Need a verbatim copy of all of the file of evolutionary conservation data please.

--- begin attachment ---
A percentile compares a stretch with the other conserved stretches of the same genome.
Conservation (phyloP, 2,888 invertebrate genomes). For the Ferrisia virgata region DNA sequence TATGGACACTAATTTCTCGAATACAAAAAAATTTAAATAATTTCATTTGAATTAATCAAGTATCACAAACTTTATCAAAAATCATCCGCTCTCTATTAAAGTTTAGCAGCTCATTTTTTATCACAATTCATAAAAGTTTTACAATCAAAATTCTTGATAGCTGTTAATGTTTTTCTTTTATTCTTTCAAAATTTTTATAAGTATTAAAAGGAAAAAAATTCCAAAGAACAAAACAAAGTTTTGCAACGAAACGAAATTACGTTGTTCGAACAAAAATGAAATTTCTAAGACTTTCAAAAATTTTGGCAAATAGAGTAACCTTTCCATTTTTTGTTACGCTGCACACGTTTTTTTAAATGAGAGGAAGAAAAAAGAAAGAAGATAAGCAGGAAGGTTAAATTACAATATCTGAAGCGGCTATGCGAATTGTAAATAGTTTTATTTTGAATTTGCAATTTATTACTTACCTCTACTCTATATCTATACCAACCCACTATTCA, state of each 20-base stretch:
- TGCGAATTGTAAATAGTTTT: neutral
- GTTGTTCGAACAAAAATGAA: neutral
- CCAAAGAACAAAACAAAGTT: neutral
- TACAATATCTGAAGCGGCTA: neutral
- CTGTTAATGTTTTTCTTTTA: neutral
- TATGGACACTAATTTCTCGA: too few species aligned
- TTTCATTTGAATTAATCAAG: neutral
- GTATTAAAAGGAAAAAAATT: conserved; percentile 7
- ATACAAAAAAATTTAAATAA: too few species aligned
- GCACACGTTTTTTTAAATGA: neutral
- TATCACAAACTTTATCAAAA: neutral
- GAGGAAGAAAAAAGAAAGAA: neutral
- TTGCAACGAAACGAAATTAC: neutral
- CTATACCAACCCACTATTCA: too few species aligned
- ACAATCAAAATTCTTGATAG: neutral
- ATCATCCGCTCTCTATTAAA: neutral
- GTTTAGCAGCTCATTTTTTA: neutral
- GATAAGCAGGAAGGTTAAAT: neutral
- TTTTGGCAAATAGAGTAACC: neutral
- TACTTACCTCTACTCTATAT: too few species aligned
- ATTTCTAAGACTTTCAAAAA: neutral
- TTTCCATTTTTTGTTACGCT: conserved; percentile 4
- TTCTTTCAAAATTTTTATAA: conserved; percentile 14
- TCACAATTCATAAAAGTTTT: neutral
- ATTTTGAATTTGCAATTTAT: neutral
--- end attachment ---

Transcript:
A percentile compares a stretch with the other conserved stretches of the same genome.
Conservation (phyloP, 2,888 invertebrate genomes). For the Ferrisia virgata region DNA sequence TATGGACACTAATTTCTCGAATACAAAAAAATTTAAATAATTTCATTTGAATTAATCAAGTATCACAAACTTTATCAAAAATCATCCGCTCTCTATTAAAGTTTAGCAGCTCATTTTTTATCACAATTCATAAAAGTTTTACAATCAAAATTCTTGATAGCTGTTAATGTTTTTCTTTTATTCTTTCAAAATTTTTATAAGTATTAAAAGGAAAAAAATTCCAAAGAACAAAACAAAGTTTTGCAACGAAACGAAATTACGTTGTTCGAACAAAAATGAAATTTCTAAGACTTTCAAAAATTTTGGCAAATAGAGTAACCTTTCCATTTTTTGTTACGCTGCACACGTTTTTTTAAATGAGAGGAAGAAAAAAGAAAGAAGATAAGCAGGAAGGTTAAATTACAATATCTGAAGCGGCTATGCGAATTGTAAATAGTTTTATTTTGAATTTGCAATTTATTACTTACCTCTACTCTATATCTATACCAACCCACTATTCA, state of each 20-base stretch:
- TGCGAATTGTAAATAGTTTT: neutral
- GTTGTTCGAACAAAAATGAA: neutral
- CCAAAGAACAAAACAAAGTT: neutral
- TACAATATCTGAAGCGGCTA: neutral
- CTGTTAATGTTTTTCTTTTA: neutral
- TATGGACACTAATTTCTCGA: too few species aligned
- TTTCATTTGAATTAATCAAG: neutral
- GTATTAAAAGGAAAAAAATT: conserved; percentile 7
- ATACAAAAAAATTTAAATAA: too few species aligned
- GCACACGTTTTTTTAAATGA: neutral
- TATCACAAACTTTATCAAAA: neutral
- GAGGAAGAAAAAAGAAAGAA: neutral
- TTGCAACGAAACGAAATTAC: neutral
- CTATACCAACCCACTATTCA: too few species aligned
- ACAATCAAAATTCTTGATAG: neutral
- ATCATCCGCTCTCTATTAAA: neutral
- GTTTAGCAGCTCATTTTTTA: neutral
- GATAAGCAGGAAGGTTAAAT: neutral
- TTTTGGCAAATAGAGTAACC: neutral
- TACTTACCTCTACTCTATAT: too few species aligned
- ATTTCTAAGACTTTCAAAAA: neutral
- TTTCCATTTTTTGTTACGCT: conserved; percentile 4
- TTCTTTCAAAATTTTTATAA: conserved; percentile 14
- TCACAATTCATAAAAGTTTT: neutral
- ATTTTGAATTTGCAATTTAT: neutral